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Am I right to say in an Exchange Economy with two consumers with identical preferences, the equilibrium price (WEA) of the two goods would be determined by availability of two goods, i.e, total endowment? Whereas if their preferences are not identical, this is not true, the equilibrium(WEA) would be determined by utility functions and endowments together?

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No you are not. Preferences determine the equilibrium, even if they are identical, because they determine the value of the endowments.

Consider two agents, one ("A") having ice cream only, and one ("B") having lava only.

Case 1: Both hate lava

Assume lava burns tongues and is useless (typical Economist). Then, the initial endowments of B have zero value, as no one wants them. The equilibrium allocation equals the initial allocation.

Case 2: Both find lava useful

Now, imagine lava being useful for lava lamps (whatever). They still have identical preferences, but now they attach some positive value to lava. The value of B's initial endowment has changed, and hence he can trade at least some of it for ice cream. The equilibrium allocation no longer equals the initial allocation.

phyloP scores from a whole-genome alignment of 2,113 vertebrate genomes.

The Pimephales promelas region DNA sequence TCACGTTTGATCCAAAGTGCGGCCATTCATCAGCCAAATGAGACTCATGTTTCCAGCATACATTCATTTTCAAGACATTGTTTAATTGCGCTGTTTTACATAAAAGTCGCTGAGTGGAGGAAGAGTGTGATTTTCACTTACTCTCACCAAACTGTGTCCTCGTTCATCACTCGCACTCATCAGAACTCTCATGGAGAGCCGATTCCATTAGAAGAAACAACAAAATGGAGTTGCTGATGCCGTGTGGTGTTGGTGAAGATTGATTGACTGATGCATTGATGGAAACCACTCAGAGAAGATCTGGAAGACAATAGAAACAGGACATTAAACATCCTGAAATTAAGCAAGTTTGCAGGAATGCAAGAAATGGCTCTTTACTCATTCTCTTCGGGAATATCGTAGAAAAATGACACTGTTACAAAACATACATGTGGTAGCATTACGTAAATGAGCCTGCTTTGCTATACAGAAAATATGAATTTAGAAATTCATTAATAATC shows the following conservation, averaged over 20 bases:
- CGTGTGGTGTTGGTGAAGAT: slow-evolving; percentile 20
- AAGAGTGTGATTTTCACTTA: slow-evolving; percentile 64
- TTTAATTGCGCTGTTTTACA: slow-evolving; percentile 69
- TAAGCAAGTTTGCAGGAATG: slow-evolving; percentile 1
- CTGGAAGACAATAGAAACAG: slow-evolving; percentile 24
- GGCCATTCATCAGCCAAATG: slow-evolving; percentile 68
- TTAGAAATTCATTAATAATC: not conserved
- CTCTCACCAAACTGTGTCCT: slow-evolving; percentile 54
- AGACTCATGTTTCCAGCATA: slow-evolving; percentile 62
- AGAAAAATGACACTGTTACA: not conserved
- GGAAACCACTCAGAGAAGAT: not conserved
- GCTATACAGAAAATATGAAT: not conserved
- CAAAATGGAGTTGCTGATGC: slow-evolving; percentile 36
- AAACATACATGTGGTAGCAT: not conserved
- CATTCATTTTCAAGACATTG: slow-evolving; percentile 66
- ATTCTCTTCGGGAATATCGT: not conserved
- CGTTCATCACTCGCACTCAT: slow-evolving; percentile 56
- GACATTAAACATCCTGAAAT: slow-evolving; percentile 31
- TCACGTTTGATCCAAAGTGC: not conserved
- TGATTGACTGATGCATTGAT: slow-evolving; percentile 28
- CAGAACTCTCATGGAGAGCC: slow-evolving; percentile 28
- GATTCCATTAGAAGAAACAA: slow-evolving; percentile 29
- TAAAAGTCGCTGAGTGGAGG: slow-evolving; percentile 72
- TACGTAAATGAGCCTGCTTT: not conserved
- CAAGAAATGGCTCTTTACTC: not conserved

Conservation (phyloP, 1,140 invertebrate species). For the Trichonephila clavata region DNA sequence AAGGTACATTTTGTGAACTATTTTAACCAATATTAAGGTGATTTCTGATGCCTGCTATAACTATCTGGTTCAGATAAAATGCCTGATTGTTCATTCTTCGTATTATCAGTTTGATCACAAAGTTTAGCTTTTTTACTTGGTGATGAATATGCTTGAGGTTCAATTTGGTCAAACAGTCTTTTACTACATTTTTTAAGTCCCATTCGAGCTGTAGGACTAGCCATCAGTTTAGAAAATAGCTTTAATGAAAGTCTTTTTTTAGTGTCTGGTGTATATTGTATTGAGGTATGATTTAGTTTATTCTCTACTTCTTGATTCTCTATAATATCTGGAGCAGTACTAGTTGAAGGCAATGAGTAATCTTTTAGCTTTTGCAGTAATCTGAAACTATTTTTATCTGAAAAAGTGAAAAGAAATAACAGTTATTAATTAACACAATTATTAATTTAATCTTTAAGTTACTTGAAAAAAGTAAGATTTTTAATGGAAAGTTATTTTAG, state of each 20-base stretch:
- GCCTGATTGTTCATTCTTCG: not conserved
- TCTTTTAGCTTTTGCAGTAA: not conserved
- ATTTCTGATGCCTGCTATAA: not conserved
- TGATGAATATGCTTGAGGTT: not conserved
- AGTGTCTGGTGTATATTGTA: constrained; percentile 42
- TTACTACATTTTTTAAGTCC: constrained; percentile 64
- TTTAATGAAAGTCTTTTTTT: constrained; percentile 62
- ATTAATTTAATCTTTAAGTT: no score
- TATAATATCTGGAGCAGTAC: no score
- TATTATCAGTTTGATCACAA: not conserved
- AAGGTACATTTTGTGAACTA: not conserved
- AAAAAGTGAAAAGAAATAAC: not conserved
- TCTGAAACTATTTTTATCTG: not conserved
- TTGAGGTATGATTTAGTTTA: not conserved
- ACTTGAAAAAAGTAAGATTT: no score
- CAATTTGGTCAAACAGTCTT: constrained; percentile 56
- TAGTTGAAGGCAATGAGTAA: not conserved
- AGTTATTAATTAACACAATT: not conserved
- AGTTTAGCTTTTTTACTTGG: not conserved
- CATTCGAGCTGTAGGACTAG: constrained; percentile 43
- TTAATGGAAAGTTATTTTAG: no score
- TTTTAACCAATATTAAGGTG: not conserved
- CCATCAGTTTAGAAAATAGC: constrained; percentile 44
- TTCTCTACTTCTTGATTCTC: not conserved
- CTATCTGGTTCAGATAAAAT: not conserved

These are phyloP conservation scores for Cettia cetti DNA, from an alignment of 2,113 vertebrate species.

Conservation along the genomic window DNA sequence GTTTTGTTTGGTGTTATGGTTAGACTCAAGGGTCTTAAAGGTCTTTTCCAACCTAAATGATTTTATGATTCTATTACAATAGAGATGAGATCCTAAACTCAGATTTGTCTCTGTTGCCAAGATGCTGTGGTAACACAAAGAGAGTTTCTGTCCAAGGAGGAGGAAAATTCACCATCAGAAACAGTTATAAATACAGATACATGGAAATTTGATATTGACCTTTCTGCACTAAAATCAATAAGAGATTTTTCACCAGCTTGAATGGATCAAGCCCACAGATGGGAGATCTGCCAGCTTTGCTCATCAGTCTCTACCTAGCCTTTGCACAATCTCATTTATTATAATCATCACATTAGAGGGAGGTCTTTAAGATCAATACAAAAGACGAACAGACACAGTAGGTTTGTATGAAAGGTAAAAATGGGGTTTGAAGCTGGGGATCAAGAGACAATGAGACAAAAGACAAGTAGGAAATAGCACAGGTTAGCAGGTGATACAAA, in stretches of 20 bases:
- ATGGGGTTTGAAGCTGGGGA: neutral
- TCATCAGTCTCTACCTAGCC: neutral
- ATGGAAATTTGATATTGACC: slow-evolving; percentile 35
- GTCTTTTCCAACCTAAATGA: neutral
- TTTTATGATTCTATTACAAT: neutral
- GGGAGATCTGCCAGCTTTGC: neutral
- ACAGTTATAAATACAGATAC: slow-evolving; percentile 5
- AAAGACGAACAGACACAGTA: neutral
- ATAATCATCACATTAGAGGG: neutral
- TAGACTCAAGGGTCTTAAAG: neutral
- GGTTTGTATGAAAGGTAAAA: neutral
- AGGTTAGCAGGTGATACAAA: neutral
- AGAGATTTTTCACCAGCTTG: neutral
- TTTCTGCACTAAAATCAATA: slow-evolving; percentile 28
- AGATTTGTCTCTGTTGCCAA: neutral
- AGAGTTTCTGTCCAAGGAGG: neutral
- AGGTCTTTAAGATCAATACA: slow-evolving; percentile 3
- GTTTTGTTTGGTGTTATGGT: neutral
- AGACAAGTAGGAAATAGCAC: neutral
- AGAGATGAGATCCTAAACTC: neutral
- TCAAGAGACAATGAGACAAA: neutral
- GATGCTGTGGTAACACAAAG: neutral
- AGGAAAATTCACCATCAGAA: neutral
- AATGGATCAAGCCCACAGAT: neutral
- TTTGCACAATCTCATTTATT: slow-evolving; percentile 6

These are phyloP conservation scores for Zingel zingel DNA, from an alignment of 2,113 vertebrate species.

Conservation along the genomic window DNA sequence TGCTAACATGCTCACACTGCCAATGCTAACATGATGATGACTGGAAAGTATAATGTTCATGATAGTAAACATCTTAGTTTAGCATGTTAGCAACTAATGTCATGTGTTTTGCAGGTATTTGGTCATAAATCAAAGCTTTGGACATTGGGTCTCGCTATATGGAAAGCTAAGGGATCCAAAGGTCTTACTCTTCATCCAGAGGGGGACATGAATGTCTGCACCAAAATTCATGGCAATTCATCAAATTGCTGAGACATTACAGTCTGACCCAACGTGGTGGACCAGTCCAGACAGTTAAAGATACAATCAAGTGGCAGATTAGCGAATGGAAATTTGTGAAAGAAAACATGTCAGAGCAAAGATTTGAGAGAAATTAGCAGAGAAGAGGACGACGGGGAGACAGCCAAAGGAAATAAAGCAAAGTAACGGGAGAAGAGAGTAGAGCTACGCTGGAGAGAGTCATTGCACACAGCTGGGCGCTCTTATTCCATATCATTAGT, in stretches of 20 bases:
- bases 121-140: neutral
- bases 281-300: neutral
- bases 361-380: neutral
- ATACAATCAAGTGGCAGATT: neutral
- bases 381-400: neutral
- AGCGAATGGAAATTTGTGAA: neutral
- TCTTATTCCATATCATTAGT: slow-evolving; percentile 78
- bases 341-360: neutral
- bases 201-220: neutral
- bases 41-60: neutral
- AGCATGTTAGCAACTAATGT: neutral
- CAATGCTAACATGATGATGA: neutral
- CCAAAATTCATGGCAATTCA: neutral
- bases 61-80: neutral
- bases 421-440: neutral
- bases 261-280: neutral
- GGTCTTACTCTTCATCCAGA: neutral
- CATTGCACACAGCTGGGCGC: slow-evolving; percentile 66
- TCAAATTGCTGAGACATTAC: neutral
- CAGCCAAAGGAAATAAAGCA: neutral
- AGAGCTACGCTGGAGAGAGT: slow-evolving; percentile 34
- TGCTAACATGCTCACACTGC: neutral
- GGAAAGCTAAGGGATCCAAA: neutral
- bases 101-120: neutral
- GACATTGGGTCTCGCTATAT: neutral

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  • $\begingroup$ Hi thanks, it make sense, what if the consumers treat both goods equally valuable? Or example, U(x,y)=xy for both consumers, can I say the endowment alone determined the price? $\endgroup$ – Bob Aug 3 '15 at 10:28
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    $\begingroup$ @Bob no, the statement is still false. Take $U(x,y) = xy$ and $U'(x,y) = x + y$. In the second case the equilibrium price ratio is always one, but in the first case it is only one if the endowment vector is symmetric. $\endgroup$ – Giskard Aug 3 '15 at 10:55
  • $\begingroup$ @Bob fundamentaly, we get to the equilibrium from initial endowments through trades. These trades depend on the evaluation of the initial endowments, and the evaluation of the potential outcomes. These evaluations always depend on the preferences. $\endgroup$ – FooBar Aug 3 '15 at 11:40

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